Top | Views from the Carrot Condo
(post, Trista Cornelius)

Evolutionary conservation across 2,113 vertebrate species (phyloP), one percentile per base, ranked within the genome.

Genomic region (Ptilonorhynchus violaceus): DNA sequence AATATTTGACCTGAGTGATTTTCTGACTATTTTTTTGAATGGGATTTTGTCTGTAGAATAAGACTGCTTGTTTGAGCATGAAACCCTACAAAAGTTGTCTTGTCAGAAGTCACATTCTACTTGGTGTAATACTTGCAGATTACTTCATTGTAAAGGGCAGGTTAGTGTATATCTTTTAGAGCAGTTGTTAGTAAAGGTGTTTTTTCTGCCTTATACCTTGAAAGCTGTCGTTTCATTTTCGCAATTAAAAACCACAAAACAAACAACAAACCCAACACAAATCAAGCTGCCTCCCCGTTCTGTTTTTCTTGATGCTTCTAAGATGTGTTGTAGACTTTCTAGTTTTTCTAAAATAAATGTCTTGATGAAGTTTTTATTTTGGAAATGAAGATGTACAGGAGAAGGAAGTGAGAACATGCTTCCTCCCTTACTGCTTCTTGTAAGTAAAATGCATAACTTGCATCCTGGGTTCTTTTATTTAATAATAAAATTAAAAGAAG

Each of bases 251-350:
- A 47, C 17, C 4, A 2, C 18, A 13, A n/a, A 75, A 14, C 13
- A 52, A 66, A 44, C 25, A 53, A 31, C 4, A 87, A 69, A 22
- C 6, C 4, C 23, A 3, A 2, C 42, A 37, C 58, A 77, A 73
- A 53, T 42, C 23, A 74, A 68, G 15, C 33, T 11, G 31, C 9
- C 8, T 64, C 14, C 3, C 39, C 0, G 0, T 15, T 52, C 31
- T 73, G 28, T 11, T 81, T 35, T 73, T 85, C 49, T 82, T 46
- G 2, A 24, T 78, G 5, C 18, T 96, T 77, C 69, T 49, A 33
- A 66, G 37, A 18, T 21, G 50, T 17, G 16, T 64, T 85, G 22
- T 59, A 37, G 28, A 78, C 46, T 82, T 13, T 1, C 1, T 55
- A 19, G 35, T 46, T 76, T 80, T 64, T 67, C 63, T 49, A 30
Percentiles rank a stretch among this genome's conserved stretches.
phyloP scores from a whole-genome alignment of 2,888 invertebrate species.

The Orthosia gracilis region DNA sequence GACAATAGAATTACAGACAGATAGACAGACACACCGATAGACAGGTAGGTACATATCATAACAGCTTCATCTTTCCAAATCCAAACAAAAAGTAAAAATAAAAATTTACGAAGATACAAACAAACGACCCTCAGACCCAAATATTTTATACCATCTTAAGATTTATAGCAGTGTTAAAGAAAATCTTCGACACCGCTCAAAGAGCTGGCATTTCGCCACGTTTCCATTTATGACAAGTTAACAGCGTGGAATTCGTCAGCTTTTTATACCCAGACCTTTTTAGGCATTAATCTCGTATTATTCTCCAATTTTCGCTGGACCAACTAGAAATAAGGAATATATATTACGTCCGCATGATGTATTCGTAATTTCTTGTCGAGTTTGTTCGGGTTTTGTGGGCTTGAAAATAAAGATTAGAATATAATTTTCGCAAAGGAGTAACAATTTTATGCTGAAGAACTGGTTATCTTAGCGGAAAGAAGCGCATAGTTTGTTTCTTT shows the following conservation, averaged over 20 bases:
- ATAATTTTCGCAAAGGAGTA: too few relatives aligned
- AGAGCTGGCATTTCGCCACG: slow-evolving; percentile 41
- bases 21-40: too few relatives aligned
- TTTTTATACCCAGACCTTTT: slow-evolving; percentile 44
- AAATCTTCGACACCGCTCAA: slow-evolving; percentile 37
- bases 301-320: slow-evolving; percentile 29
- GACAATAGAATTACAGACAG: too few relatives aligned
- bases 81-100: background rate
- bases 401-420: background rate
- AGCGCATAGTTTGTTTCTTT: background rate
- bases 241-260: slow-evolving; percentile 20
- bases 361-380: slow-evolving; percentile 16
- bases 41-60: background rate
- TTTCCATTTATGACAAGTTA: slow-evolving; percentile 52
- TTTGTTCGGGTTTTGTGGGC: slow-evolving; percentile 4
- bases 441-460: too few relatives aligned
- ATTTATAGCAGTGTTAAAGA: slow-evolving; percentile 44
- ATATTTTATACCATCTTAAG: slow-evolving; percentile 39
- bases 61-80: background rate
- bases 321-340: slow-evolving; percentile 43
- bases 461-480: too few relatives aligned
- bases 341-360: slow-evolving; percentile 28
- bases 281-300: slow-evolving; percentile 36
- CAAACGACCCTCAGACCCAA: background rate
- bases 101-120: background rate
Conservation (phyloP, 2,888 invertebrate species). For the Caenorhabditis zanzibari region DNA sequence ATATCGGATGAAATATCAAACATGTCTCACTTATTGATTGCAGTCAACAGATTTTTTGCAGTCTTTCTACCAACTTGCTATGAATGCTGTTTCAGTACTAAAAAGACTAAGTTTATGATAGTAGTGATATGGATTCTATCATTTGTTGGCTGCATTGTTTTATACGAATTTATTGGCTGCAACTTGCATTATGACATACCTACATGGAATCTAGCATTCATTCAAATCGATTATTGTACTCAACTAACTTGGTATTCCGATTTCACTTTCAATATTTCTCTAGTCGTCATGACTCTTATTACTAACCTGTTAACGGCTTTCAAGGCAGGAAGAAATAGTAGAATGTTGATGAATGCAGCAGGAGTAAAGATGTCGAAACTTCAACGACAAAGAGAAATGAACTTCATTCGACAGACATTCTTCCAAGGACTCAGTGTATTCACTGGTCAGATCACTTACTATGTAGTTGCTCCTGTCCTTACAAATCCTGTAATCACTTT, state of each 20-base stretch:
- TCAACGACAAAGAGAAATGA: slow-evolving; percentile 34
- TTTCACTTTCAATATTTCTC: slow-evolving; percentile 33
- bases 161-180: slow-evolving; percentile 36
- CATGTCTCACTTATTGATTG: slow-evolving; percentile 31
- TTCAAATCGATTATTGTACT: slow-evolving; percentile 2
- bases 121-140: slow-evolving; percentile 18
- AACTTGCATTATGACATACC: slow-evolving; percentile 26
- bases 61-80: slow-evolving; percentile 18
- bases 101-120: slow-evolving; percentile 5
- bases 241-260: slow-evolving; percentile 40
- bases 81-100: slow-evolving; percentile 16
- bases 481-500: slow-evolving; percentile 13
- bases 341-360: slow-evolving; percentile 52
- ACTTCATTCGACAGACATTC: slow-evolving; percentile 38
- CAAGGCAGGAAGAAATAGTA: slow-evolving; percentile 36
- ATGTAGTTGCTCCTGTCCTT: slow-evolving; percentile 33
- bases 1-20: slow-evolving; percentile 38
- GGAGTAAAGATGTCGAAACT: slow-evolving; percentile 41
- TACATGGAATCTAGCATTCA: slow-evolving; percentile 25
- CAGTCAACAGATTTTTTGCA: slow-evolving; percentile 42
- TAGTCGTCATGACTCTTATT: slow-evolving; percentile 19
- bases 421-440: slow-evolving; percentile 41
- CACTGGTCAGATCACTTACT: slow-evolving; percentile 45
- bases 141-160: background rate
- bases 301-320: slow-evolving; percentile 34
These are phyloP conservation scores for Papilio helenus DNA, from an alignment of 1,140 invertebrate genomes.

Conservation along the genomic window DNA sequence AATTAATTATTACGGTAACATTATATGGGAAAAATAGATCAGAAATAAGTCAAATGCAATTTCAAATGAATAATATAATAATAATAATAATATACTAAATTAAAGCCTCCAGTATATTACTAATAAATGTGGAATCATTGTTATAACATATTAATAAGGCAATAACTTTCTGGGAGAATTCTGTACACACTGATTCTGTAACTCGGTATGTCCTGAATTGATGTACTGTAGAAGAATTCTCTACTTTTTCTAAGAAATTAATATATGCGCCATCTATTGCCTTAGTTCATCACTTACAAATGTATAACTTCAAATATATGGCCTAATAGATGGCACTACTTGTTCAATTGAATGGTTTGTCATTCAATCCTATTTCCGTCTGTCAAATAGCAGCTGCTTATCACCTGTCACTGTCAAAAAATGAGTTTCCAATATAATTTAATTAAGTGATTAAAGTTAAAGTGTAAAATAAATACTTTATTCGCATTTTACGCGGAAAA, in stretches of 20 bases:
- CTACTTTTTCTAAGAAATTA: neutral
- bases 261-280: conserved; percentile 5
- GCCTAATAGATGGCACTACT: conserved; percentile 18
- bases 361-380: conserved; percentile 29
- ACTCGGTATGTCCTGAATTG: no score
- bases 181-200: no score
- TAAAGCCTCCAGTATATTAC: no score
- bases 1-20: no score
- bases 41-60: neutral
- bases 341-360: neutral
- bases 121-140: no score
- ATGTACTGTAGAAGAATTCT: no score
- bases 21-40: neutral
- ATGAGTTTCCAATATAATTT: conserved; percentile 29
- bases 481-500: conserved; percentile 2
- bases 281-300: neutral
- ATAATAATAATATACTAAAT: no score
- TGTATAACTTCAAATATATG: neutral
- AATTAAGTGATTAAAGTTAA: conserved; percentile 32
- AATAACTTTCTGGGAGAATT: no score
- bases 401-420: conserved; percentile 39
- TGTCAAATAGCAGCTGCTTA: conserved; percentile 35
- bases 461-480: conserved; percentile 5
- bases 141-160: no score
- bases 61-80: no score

It’s Monday as I write this post, my seventh day of coffee-reduction, my fourth day of NO caffeine. I read Vesperlight’s comment too late and decided last Friday to go caffeine-free with no substitutes, no green tea, no Yerba Mate, no chocolate! I did not, however, limit other comfort foods and found much solace in a large serving of McMenamin’s tater tots Friday night. Sharing them with my husband, I discovered that he’s quitting coffee with me. I encouraged him not to do it, but he wants to be supportive and also to prove to himself that he doesn’t depend on coffee. I thought he’d have no trouble. He drinks only one cup each morning and has a bit more on the weekends. To my surprise, he felt gloomy and tired all weekend, growling at every happy couple he saw walking together with coffee cups in their hands. A normally sweet and dignified man, he was like The Wolverine at the sight of their to-go cups and carefree expressions. I worry about how he’s getting through the day today—it is Monday after all, the day most of us most need a little comfort to ease us back into the work world. On Wednesday, my second day of reduced coffee, I bumped into a book that aligned with my doctor’s advice and confirmed my suspicions about “The Exhaustion.” In Brendan Brazier’s book “Thrive”, he explains that caffeine stimulates the production of cortisol, which I think is like adrenaline. A cup now and then may not be a problem, BUT know that a day or two later, there will be fatigue, and you’ll need to take time to recover and repair. That’s my problem--as soon as I feel any “down,” I brew another cup. This level of caffeine intake over a long period means the body is running on adrenaline/cortisol for everyday functions, kind of like making me jog in place when I could be standing still. Not allowed to recover, the body eventually gives out, “The Exhaustion” in my case. I really want to know what it’s like to get through a day on my own energy and resolve, not mitigated by caffeine propelling me into each task with tenaciousness. Not every task requires tenaciousness. Why run when I could walk? Remembering why I’m doing this is helping me through the withdrawal. I’ve done some research which I’ll share in a later post, but caffeine withdrawal is a real ailment, and my symptoms are common. Thank goodness. After quitting yoga class halfway through Thursday morning, I came home and fell into a fit of tears as I made breakfast. I hardly ever cry, and never have I cuddled up to the refrigerator for support. I have to admit, its motor’s steady hum helped. I managed to finish the cereal then slept most of the day—deep, dead-like slumber. Depression and fatigue are common symptoms of caffeine withdrawal. By Friday, all the symptoms had dulled—a vague tiredness, a hazy headache, dry mouth. However, by late afternoon, I felt sure my face was changing shape. My right cheek shifting upwards, eyes bending toward each other, everything sifting counter-clockwise. Today, most of the physical withdrawal symptoms have faded, but the psychological ones are kicking in. I craved coffee for its company, its companionship, its camaraderie. I needed it to “get going,” even though the fatigue is almost gone. I wanted its company and could not motivate myself to get to work until almost noon. I even let myself turn to a substitute—caffeine free cinnamon tea with soy creamer. It helped—a warm mug to hold, creamy texture, and the cinnamon kick-started my brain a little. If the absence of coffee can cause such physical, mental, emotional reaction, should I drink any of it at all? My goal had been to free myself of the addiction, then train myself to have one normal-sized cup now and then, not even every day. Now I wonder, should I even have that now-and-then coffee? How can I not? I want to sip the brew with my cousin and my mom and talk about our gardens, our craft projects, and our lives as women with endless ideas, a lot like TravelGirl commented. Well, first things first. I must break the addiction. Apparently, it takes an average of four days of no caffeine to get it all out of my system and relinquish me from its grip. I made plans weeks ago to meet a friend for coffee on Wednesday, which would be day six of no caffeine. Should I have a cup? Maybe I’ll order a de-caf.